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Sorcery of Smog anthology of competition winners' short stories

The Sorcery of Smog anthology of competition winners’ short stories

Earlyworks Press launches new anthology

Locally run publishing group Earlyworks Press is about to launch their latest book of competition winners’ short stories, The Sorcery of Smog. Earlyworks produces anthologies of poetry and fiction by writers who have been successful in their competitions, as well as work by members of their club and their associates. Open to all, the competitions attract work of a high standard from across the English-speaking world. HOT’s Zelly Restorick asked Kay Green about Earlyworks origins and her vision.

Please tell HOT about Earlyworks Press – from its beginnings through to the current day. 

One summer’s day nearly 25 years ago, when I was struggling to find my way into the world of writing and publishing, I found myself standing in the Mendip Hills, looking down at the old Wookey Hole paper mill, which is now a museum, as so many things are. I thought, if I were rich, I’d buy that and create a press that produced real, beautiful books designed by the authors and illustrators. Small print-run perhaps, but real books that feel right and smell right. It’d be specially for people who hadn’t been published much before but had something worth saying, and it wouldn’t cost them a fortune. I’d call it Earlyworks Press.

All my life, any work I’ve done by choice rather than stark necessity has been about language and stories. For quite a few years, I worked as a teacher and then a teacher-trainer in English as a Foreign Language, whilst producing stories and articles in my spare time. I used to write fantasy and alternative histories for preference, and when my stuff had appeared in a range of little magazines, Andrew Hook over at Elastic Press offered to publish a collection.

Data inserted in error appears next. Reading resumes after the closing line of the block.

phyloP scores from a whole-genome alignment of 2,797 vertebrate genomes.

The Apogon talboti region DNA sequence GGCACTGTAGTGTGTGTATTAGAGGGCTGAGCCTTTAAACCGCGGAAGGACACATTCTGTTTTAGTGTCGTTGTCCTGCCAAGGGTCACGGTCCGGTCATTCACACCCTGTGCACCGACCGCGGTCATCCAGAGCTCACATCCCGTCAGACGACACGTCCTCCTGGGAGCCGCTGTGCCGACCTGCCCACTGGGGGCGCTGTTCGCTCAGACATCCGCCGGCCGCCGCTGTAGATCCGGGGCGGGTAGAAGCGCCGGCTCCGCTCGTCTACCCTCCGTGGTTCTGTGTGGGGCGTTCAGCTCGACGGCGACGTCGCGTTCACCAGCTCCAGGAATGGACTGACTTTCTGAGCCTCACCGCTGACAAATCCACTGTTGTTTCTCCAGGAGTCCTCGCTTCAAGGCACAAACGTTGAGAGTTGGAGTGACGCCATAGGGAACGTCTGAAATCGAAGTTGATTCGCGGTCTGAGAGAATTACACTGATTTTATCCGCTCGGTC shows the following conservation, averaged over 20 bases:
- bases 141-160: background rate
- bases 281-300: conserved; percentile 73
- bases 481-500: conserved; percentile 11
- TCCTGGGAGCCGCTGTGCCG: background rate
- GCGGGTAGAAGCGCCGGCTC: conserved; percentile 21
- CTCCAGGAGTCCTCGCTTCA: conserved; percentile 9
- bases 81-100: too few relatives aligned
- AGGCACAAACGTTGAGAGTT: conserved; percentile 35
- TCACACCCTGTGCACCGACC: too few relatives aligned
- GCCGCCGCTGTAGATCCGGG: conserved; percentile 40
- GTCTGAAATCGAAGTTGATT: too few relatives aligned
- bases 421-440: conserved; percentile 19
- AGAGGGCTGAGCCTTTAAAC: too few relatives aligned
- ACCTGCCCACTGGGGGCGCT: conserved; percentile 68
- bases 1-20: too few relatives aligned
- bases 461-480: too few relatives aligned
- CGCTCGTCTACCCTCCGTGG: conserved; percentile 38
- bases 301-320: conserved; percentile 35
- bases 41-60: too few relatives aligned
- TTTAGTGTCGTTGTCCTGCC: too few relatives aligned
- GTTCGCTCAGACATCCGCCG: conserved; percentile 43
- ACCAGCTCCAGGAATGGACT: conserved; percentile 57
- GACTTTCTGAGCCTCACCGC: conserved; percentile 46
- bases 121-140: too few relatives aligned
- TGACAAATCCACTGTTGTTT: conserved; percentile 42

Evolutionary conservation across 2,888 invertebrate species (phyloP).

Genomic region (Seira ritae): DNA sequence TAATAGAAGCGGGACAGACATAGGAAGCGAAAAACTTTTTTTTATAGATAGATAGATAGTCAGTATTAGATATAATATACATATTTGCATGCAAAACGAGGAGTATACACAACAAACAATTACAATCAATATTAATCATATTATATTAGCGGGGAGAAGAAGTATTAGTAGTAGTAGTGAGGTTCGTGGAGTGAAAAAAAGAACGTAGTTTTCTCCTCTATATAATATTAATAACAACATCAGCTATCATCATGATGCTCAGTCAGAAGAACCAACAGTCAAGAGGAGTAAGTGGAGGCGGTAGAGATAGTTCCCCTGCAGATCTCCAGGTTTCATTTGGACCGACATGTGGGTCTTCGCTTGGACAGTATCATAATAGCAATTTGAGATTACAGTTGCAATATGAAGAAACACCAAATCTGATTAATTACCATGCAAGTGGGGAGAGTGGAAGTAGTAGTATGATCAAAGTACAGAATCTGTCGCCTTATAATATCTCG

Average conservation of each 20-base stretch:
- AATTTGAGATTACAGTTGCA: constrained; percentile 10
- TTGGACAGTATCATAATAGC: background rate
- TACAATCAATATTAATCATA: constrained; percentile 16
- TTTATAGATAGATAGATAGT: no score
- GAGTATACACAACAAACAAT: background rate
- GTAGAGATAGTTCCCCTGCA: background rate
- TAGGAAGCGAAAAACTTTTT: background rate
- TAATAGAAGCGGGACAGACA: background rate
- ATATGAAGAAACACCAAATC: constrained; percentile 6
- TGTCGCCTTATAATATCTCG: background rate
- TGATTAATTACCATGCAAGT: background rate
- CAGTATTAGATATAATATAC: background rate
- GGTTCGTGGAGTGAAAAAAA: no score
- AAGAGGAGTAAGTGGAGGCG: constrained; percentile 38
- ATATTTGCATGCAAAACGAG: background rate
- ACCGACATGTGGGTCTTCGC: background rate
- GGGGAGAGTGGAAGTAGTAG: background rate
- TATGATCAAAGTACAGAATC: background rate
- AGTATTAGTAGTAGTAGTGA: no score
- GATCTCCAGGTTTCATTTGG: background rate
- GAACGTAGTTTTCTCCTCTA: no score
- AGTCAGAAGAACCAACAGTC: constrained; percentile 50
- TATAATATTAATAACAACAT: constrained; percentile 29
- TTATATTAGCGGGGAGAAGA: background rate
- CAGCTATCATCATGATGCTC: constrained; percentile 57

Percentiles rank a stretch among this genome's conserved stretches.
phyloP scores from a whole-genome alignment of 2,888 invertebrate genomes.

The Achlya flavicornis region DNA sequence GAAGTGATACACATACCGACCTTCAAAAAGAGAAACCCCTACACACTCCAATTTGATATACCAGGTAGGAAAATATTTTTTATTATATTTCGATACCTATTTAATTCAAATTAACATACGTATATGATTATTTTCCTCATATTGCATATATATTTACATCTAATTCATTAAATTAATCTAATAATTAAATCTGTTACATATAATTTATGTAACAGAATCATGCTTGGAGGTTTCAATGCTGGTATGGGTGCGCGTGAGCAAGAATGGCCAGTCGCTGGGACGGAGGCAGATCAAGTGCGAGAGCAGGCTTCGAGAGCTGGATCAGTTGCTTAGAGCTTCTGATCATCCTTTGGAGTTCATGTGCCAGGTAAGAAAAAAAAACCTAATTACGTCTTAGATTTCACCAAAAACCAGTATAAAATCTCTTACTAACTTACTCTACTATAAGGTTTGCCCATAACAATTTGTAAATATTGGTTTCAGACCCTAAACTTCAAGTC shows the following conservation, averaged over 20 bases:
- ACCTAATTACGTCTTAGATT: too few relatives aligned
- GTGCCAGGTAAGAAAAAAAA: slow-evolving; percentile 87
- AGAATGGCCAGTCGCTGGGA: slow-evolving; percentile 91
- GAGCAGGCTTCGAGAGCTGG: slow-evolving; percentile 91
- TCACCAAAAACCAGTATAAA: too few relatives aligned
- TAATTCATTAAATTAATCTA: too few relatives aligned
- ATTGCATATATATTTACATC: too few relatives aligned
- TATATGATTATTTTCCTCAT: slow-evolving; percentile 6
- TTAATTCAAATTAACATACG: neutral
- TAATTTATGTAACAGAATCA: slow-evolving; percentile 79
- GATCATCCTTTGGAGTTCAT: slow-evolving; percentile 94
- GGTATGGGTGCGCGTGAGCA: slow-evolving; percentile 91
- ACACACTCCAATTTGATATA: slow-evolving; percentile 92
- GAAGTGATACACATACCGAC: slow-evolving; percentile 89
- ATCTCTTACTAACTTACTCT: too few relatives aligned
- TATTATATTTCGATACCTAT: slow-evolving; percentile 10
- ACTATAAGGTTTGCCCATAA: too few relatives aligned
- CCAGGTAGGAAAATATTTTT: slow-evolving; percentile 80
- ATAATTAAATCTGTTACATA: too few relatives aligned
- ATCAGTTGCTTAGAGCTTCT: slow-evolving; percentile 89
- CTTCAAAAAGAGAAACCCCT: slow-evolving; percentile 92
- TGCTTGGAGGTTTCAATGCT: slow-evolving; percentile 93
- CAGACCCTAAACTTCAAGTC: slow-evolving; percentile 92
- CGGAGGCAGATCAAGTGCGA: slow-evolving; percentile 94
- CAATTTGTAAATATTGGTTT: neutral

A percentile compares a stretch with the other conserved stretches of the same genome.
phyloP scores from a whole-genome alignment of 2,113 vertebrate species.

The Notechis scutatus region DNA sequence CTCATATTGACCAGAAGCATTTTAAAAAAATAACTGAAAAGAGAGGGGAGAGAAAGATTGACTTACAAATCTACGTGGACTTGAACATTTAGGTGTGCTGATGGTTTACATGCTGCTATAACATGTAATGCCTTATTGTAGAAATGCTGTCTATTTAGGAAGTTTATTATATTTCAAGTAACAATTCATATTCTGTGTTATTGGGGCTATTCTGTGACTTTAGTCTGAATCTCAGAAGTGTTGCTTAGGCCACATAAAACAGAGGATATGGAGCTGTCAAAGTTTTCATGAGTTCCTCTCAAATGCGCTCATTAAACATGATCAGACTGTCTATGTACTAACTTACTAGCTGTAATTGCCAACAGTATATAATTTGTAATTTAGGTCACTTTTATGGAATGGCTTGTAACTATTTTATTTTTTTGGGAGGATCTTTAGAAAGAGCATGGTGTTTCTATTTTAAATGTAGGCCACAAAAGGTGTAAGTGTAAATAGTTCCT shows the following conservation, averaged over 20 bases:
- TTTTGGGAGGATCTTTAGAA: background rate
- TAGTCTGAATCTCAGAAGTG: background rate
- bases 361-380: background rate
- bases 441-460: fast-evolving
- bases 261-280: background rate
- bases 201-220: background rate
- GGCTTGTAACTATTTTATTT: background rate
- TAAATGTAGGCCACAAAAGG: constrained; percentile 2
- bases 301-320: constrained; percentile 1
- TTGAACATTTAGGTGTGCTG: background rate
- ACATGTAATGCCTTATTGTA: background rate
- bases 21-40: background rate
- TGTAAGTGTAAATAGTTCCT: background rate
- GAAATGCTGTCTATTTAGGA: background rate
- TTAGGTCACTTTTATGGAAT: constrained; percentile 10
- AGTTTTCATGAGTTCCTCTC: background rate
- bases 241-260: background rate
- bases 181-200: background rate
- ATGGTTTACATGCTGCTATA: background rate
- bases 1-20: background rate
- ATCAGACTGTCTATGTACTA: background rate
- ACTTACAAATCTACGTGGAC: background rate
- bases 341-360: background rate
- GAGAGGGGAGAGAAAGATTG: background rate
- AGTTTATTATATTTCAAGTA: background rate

I gave that book the title Jung’s People because that covered my main interests – psychology, fantasy and – well, humans. But rather than going on to develop my writing or teaching career, I got fascinated by the small press experience, and decided that it would work better if a group of people with a variety of reasons for being small press buffs or general bibliophiles worked together. With some friends, I set up some writing competitions and projects, which we advertised nationwide, then invited the shortlisted authors and the winner to join us in a writers’/indie publishers’ group based on an online forum.

Tell us about the Earlyworks competitions.

That was well over 10 years ago. We have a good long-standing group now, but the competitions are irresistible. For all their faults (how can you ever be sure you’ve chosen the ‘best’ story out of the wonderful variety we get?), the comps continue to bring to our notice great stories and fascinating authors. Every year, we produce an anthology of the best fiction, and usually at least one other book – poetry and/or flash fiction, or sometimes a more specialist collection. You can see them all on the links from the Publications page on the Earlyworks website. You can also see the current competitions detailed there.